On a recent trip to the Peak District I had the pleasure of staying on the Chatsworth Estate. Its huge private collection includes a Rembrandt and a Renoir. For a long time, this sculpture, The Veiled Vestal Virgin, has beguiled me with its beauty. If you are a Jane Austen fan, you may recognise it from the 2005 Pride and Prejudice adaption.
The piece itself was sculpted by the Italian artist Raffaelle Monti in 1846 on a commission from the Duke of Devonshire, the family of whom still live in the house today.
The reason I love this so much is the detail on the face of the statue. Carved in pure marble, it seems as if her face is gently covered in a silk, translucent shawl. It is almost like an optical illusion; you expect to see the material slip slightly from her face or move with breath. I find it difficult to focus on anything else in the sculpture. The fire burning in the bowl she holds is almost crude in comparison. The eye is drawn to the face and held there.
Created at the end of the Regency period, this sculpture is typical of the Neoclassical art movement. Roman and Greek influenced art which sought perfection and beauty. Its inspiration is the Vestal Virgins of Ancient Rome. These young noblewomen, chosen between 6 and 10, were trained to keep the fires of Rome burning, a powerful religious symbol. These were the most important girls in the Roman Empire, holding influential religious posts. For over 1000 years these six priestesses protected a sacred symbol in the most powerful empire in the world.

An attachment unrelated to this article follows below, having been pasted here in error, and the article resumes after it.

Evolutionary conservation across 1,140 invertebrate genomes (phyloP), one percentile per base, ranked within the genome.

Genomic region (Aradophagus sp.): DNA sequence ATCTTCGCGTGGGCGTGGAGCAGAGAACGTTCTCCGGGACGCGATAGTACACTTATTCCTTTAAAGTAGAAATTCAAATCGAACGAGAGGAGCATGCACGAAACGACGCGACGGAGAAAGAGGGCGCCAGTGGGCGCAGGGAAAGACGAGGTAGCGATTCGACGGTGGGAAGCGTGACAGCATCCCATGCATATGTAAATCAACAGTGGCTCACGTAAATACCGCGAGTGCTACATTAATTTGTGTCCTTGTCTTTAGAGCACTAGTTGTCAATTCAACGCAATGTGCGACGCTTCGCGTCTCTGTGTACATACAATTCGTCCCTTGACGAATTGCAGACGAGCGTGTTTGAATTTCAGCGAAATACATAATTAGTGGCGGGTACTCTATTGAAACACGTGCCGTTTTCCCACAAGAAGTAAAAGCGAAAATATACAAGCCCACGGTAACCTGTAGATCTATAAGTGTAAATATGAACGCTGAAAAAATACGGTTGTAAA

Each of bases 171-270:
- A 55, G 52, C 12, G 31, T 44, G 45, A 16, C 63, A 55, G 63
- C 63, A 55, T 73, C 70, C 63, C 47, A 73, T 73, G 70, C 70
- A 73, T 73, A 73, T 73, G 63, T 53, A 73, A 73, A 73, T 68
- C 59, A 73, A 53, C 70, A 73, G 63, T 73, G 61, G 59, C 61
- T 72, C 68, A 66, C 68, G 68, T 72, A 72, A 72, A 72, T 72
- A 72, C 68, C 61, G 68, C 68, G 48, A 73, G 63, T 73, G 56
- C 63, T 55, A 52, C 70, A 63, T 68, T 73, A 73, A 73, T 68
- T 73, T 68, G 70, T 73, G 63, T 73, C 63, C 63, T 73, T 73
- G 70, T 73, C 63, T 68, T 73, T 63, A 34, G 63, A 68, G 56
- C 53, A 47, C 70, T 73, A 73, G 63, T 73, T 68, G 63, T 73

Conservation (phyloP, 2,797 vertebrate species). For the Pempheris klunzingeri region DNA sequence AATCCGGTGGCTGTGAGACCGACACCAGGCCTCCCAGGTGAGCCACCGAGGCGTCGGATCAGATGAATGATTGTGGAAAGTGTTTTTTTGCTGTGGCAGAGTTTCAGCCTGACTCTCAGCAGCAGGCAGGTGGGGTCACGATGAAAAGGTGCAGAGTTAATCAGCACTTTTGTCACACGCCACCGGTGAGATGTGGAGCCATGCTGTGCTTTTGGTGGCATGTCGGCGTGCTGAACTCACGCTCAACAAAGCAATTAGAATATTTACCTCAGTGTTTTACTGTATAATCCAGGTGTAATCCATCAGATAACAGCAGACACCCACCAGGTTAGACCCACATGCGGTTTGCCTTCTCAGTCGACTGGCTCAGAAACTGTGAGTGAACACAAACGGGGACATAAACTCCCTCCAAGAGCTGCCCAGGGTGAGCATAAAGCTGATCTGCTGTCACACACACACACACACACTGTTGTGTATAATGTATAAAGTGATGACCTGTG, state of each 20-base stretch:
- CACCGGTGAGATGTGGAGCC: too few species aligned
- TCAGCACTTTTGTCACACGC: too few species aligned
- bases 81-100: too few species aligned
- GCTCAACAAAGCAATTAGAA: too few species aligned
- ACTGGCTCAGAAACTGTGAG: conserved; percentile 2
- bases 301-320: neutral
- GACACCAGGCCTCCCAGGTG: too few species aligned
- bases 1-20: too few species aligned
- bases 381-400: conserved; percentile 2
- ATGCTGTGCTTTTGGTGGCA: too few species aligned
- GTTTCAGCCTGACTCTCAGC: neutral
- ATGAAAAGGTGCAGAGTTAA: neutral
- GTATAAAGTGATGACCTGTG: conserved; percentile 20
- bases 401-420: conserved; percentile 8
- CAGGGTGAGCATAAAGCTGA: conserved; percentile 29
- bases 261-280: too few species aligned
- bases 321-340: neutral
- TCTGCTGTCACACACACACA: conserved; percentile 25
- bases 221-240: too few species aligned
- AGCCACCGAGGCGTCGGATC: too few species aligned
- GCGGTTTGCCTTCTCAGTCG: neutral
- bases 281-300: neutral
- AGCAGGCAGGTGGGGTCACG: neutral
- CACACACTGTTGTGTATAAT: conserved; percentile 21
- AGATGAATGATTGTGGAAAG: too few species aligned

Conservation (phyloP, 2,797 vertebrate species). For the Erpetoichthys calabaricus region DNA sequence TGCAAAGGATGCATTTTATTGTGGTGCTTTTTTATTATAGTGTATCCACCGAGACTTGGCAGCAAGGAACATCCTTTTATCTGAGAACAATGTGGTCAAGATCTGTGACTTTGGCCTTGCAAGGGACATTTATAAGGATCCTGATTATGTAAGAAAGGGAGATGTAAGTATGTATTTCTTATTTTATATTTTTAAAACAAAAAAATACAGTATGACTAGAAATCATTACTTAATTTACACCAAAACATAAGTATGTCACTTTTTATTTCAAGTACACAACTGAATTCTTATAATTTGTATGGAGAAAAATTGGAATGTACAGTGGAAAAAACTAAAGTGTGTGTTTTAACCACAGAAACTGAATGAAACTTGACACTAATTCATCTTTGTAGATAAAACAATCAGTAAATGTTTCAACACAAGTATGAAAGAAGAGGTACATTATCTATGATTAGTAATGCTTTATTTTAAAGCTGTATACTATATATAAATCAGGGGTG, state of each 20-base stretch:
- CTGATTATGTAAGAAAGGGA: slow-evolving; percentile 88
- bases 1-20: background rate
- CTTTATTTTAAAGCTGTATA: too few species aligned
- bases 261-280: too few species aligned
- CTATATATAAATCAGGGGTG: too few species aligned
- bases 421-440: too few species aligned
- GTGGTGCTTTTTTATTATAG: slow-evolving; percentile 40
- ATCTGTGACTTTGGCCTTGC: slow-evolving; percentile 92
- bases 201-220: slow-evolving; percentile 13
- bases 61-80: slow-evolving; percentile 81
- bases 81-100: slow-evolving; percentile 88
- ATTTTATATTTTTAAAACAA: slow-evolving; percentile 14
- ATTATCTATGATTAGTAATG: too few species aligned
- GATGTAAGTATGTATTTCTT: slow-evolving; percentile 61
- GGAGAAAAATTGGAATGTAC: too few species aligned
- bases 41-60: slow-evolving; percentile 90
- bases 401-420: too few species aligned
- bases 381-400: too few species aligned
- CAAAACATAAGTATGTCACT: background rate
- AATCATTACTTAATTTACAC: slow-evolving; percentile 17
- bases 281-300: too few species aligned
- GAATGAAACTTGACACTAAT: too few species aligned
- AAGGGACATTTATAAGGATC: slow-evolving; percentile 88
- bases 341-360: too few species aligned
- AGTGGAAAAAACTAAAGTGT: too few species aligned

I do feel, however, that the subject of this sculpture is not the religious symbol held in the girl‚Äôs hands. It is a representation of all that the Neoclassical movement has to offer: beauty and perfection. Beauty is the persevering image, held in the face of the veiled girl. I am and will continue to be, awed by its perfection.
Girl Museum Inc.